Parenting Through a Divorce – Part 2 of 4 : Helping Them Cope

The stresses of a divorce are often as overwhelming to a child as they are to the couple involved. While there is really no easy way to go through a divorce, parents who find themselves in this difficult situation need to remember to be parents throughout the ordeal, as much as they can help it. Last week we talked about breaking the news to your children and preparing them for what will come. This week, we’ll dive into handling children’s reactions and helping them cope.

Handling Their Reactions

There’s no real way of saying how your children will react to news of a divorce, so you should be prepared to handle their reactions no matter what. Assuring your children that you care about how they feel and that they have a right to their feelings is the first thing to do to help them cope with the news of a divorce.

“We know this is very upsetting for you.”

“Both of us love you and we are sorry that we have to live apart.”

“Can we try to find a way to make you feel better?”

Remember to use words like we and us when referring to yourselves as parents. Your children need to know that they can still count on you as a team when it comes to being their parents.

Not every child will react straightaway — some make take some time to get over the initial shock and denial, while others may act the way they think you want them to react. Some children may even avoid talking about their feelings by saying they are not upset. They may start to act up in different ways — changes in appetite, behaviour or sleeping patterns. Be sure to let them know that it is okay for them to talk about how they feel. If all else fails, suggest that they talk to an adult they trust who can help with what’s going on in their head and heart. Helping them cope involves you being ready for any of these scenarios and to answer any questions they may have.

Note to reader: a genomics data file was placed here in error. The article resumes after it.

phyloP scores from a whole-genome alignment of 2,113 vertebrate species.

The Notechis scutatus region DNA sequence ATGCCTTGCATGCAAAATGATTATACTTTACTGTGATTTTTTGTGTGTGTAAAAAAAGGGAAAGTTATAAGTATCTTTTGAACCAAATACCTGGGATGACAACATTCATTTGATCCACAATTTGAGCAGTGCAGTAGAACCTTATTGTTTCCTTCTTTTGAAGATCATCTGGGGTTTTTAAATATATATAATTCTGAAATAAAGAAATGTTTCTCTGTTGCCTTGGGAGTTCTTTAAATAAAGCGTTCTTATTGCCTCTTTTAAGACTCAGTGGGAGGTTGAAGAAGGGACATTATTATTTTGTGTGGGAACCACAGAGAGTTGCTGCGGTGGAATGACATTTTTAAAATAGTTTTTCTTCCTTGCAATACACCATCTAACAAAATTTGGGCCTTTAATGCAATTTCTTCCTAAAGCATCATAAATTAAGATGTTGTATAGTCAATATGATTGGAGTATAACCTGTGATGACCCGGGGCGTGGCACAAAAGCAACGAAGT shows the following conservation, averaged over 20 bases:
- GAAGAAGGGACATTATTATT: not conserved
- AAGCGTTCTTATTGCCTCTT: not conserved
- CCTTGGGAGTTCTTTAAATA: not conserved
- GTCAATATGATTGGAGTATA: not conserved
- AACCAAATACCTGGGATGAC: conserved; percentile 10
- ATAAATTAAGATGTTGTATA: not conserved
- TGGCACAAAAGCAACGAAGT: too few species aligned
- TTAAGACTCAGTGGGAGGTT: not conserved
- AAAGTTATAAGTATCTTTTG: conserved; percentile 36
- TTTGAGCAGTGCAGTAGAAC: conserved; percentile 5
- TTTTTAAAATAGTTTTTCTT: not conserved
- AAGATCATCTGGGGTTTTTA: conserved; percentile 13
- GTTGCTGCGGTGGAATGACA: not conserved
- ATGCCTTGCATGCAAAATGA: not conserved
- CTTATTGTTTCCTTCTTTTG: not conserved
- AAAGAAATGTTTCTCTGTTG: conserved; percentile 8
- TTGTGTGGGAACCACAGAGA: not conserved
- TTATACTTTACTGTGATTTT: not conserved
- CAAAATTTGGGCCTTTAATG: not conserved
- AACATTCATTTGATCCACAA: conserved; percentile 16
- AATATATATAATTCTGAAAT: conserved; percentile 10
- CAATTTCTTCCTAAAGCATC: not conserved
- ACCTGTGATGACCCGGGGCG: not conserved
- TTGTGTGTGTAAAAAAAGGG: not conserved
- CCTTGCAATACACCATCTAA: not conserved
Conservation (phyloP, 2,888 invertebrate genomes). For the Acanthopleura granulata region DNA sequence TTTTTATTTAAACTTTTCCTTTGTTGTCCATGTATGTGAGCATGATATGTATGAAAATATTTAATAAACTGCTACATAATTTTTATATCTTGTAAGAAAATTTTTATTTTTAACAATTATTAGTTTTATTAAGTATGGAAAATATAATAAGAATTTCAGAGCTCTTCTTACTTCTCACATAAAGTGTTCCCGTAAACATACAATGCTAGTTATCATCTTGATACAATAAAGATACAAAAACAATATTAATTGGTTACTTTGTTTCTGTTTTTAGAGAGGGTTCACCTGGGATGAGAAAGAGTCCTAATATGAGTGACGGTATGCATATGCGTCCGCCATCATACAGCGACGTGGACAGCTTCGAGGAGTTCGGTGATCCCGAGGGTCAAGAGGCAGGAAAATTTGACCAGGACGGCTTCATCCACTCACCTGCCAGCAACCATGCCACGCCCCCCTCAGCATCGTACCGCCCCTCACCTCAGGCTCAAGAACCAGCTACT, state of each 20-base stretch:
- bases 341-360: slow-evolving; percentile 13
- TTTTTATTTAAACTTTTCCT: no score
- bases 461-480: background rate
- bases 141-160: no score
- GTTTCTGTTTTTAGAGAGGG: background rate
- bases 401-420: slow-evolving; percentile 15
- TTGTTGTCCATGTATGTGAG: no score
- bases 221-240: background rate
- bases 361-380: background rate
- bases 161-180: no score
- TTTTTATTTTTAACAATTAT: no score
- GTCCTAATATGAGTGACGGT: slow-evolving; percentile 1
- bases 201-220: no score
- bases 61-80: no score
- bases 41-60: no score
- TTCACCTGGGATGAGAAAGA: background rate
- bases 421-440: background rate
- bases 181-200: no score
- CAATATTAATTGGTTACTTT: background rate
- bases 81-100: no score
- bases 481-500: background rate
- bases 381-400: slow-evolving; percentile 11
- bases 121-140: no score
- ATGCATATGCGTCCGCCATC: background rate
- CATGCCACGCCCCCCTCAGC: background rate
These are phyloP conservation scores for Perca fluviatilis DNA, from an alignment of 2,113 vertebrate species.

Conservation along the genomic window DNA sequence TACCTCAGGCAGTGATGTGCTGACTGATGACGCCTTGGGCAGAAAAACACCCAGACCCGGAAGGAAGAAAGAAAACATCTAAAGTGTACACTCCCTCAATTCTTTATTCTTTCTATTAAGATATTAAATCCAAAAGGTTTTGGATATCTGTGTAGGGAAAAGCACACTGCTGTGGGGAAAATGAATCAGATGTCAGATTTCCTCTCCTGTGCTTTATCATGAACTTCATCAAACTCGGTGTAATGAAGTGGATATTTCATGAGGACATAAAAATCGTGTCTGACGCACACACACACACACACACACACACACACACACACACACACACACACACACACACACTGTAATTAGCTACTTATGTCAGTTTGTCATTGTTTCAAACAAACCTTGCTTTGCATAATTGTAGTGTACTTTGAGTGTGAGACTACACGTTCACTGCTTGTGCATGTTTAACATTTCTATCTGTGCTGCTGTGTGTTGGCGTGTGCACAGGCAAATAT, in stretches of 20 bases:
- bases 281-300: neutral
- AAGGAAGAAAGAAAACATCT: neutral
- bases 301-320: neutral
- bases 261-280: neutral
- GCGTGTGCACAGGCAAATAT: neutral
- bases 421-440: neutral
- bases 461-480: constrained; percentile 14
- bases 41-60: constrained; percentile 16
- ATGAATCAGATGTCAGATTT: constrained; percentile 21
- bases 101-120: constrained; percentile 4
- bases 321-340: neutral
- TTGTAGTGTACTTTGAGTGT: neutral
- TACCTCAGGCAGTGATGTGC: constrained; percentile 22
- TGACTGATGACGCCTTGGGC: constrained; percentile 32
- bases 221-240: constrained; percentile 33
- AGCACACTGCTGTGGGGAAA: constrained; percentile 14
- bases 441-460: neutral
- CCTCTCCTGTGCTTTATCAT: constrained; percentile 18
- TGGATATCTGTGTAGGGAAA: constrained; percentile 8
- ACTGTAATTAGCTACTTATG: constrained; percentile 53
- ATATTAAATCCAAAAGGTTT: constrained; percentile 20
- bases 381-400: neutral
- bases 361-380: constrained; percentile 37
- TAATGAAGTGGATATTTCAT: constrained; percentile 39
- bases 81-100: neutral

Some questions they might ask:

  • Where will I live?
  • Who will I live with?
  • Do I have to change schools?
  • Where will mom/dad live?
  • Who do we spend weekends with?
  • Will we still go on holidays and outings together?
  • Will I still see my friends?

You may not be able to divulge certain details, but telling your children what they need to know at that moment is enough.

Helping Them Cope

Grieving the loss of the family we hoped for is difficult. It is common for children to hope their parents get back together, even after a divorce is finalized. As your children try to adjust, you should do the best you can to help them cope with all the new changes.

Here are some ways you can help your children cope:

  1. Encourage honesty amongst everyone
  2. Be a good listener, especially when it’s difficult to hear what they have to say
  3. Recognize their feelings
  4. Be supportive
  5. Keep discussions with your spouse/ex-spouse private 
  6. Seek help from a professional


If you and your spouse or children need help getting through this tough time, contact Touch Community Services for support.






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